I can’t wait to see my grandson, who has been unofficially adopted by the guys in the local firehouse that his mom takes him to visit periodically. The last time he was there, they gave him a piece of real fire hose (including nozzle) and a door chock (whatever that is). His firefighter suit, of course, is compliments of Grammy.

firelex.jpg

He wants to be a firefighter when he grows up. Also the owner of a tree-cutting service. Or a road construction worker. Or some kind of para-medic/rescue worker.

I think he’s going to spend Thanksgiving rescuing his Grammy.

And chaos reigns supreme.

chaos2.JPG
This is the view across the top of my roll-top desk, past my room divider, into my kitchen. Like my life. Chaos.

– Still getting over major tooth abcess and root canal work.

– Now mother hearing voices singing Polish Christmas Caroles while the podiatrist (who she insists is Polish but he’s not) is working on her hammer toe.

– While making broccoli soup in my Vita Mix, didn’t realize that the machine was set on high speed and the cover wasn’t on tight enough and — heh — broccoli bits all over everything, including me.

– Made batches of pesto with the harvested basil after I cleaned up the broccoli mess.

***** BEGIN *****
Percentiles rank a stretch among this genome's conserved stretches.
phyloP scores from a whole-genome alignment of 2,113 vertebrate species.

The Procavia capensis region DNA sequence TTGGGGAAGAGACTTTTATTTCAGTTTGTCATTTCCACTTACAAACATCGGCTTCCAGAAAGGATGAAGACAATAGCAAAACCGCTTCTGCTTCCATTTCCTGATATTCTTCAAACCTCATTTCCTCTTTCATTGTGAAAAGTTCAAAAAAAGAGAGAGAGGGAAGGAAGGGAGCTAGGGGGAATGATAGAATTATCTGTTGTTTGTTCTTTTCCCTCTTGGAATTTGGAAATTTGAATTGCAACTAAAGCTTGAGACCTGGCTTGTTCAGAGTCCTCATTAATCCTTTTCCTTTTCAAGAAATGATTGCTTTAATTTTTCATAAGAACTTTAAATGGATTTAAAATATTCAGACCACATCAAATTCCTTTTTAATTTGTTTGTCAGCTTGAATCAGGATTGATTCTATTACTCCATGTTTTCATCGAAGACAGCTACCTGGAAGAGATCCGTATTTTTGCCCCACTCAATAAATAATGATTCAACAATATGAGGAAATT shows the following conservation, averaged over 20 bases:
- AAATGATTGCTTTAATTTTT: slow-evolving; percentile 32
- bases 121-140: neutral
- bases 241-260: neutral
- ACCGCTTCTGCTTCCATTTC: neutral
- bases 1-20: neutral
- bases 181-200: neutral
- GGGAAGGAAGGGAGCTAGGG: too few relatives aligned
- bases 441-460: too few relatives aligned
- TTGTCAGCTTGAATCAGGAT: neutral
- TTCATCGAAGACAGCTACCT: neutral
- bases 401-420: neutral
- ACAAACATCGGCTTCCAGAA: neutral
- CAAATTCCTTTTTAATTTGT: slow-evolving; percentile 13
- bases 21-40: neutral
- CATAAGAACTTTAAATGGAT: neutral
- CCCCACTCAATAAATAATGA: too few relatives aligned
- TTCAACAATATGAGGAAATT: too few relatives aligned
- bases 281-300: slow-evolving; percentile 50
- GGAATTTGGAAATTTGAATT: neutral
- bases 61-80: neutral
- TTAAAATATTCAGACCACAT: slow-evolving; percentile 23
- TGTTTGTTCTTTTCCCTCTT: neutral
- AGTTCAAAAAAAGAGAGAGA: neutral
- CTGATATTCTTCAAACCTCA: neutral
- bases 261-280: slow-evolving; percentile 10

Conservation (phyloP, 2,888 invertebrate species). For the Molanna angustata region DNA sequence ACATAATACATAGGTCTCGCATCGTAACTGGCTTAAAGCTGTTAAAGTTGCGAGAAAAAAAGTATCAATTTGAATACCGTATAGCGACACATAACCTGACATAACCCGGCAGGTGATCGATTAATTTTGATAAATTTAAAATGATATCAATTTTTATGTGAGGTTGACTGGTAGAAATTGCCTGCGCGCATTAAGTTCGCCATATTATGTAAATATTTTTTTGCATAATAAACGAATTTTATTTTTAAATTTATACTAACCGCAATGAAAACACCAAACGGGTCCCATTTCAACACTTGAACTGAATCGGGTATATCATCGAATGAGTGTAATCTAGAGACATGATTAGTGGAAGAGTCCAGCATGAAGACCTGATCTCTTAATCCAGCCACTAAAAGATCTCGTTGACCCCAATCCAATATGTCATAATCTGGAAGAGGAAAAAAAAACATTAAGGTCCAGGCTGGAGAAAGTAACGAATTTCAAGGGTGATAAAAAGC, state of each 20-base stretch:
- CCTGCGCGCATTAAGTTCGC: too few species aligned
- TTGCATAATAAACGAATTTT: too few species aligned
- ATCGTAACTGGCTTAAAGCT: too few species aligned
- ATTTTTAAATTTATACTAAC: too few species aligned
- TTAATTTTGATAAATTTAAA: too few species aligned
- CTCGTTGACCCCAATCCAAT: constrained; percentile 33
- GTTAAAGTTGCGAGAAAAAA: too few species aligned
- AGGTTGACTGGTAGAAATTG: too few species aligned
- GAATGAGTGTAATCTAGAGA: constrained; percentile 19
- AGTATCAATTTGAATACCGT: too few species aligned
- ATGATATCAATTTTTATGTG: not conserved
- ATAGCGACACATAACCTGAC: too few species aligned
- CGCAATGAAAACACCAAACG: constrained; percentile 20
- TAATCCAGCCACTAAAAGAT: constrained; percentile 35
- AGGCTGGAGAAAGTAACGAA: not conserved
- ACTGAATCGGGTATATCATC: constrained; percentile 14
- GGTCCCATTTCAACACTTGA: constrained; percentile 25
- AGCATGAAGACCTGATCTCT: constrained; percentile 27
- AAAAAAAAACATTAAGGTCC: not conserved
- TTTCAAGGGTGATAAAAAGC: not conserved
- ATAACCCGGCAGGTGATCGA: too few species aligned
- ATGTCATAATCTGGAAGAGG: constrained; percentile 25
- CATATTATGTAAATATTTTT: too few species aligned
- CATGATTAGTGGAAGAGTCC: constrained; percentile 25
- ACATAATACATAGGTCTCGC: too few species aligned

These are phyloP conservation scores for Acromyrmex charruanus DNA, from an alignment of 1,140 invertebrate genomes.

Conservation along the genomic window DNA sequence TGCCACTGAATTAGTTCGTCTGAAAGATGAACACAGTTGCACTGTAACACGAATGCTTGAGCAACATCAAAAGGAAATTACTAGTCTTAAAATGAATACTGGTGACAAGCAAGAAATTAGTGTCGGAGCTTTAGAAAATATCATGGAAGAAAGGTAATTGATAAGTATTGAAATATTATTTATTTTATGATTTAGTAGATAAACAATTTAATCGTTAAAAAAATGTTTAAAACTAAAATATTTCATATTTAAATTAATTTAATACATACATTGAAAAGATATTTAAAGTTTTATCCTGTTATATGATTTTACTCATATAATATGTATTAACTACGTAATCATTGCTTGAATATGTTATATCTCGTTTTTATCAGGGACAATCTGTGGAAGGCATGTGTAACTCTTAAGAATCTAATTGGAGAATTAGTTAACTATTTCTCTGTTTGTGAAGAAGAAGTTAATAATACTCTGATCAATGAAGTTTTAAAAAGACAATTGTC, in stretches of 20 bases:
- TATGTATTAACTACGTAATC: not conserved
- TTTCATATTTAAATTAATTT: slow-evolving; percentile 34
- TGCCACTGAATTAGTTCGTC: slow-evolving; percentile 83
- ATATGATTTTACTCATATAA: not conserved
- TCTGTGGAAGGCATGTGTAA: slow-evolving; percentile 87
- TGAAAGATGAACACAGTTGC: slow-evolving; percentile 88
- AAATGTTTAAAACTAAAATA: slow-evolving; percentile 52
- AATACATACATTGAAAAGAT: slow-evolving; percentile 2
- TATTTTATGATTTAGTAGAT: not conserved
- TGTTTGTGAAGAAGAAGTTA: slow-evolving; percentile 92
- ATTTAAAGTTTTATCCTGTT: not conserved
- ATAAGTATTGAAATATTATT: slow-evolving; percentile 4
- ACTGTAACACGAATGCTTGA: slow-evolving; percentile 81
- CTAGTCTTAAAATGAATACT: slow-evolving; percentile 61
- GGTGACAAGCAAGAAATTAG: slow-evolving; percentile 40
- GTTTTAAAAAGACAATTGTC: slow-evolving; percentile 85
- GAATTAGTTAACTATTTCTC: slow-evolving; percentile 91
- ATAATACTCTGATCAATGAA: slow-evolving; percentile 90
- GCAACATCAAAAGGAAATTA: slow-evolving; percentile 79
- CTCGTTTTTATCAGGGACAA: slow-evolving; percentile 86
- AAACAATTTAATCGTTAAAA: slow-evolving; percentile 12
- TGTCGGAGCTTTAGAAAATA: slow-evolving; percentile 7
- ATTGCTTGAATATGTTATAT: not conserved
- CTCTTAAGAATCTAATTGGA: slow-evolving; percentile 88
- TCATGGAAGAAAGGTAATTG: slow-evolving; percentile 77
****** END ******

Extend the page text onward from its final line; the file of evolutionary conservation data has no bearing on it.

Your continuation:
– Still not ready for the craft fair that I do once a year; need to print up signs, finish a few more items, and price everything. New items this year, thanks to a brainstorm of my breast-feeding daughter: washable nursing necklaces and shawls.

– Am almost done using putting transfers (that I printed up on my computer) on a special t-shirt to wear to BloggerCon.

– Finished harvesting my tomatoes, basil, and parsley; now have to clean out my garden before frost hits.

– Gotta get to the library to return Dan Brown’s Angels & Demons, which was so enthralling to me that I read it in one day (instead of cleaning up some of the chaos). As an ex-Catholic who went to 13 years of Catholic school and is totally fascinated with the lore of Church and its roots in paganism, I just loved this symbol, taken from the book:
earthairfirewater.jpg

– Gotta pick up The Secret Life of Bees, which is waiting for me at the library, as well as one of Judith Jance’s’ mysteries-on-tape that I can listen to on my way back and forth to Boston.

– Next stop is at Hannaford to pick up my mother’s prescription for Quinine for her leg cramps and then to Joanne’s for fabric to cover seams that I let out from a jacket I love that I made smaller years ago when I WAS smaller.

When my friend P stopped by after the tap-dancing class that we’re taking but I missed because of my root canal, we commiserated about how being retired isn’t what we wanted it to be. (Her 87-year-old ex-mother-in-law, to whom she’s close, has just been diagnosed with advanced breast cancer.) She thought that she would be spending her time resting, traveling, reading, having fun.

Whoever keeps trying to tell us that life can be just fun and games at any age is really selling us a bill of goods. I don’t know anyone whose life is that way.

Meanwhile, I’ve got to go battle chaos. And entropy. Always entropy.

Yes. America as a whole seems to have succumbed to entropy. And apathy.

Battle on, Xena.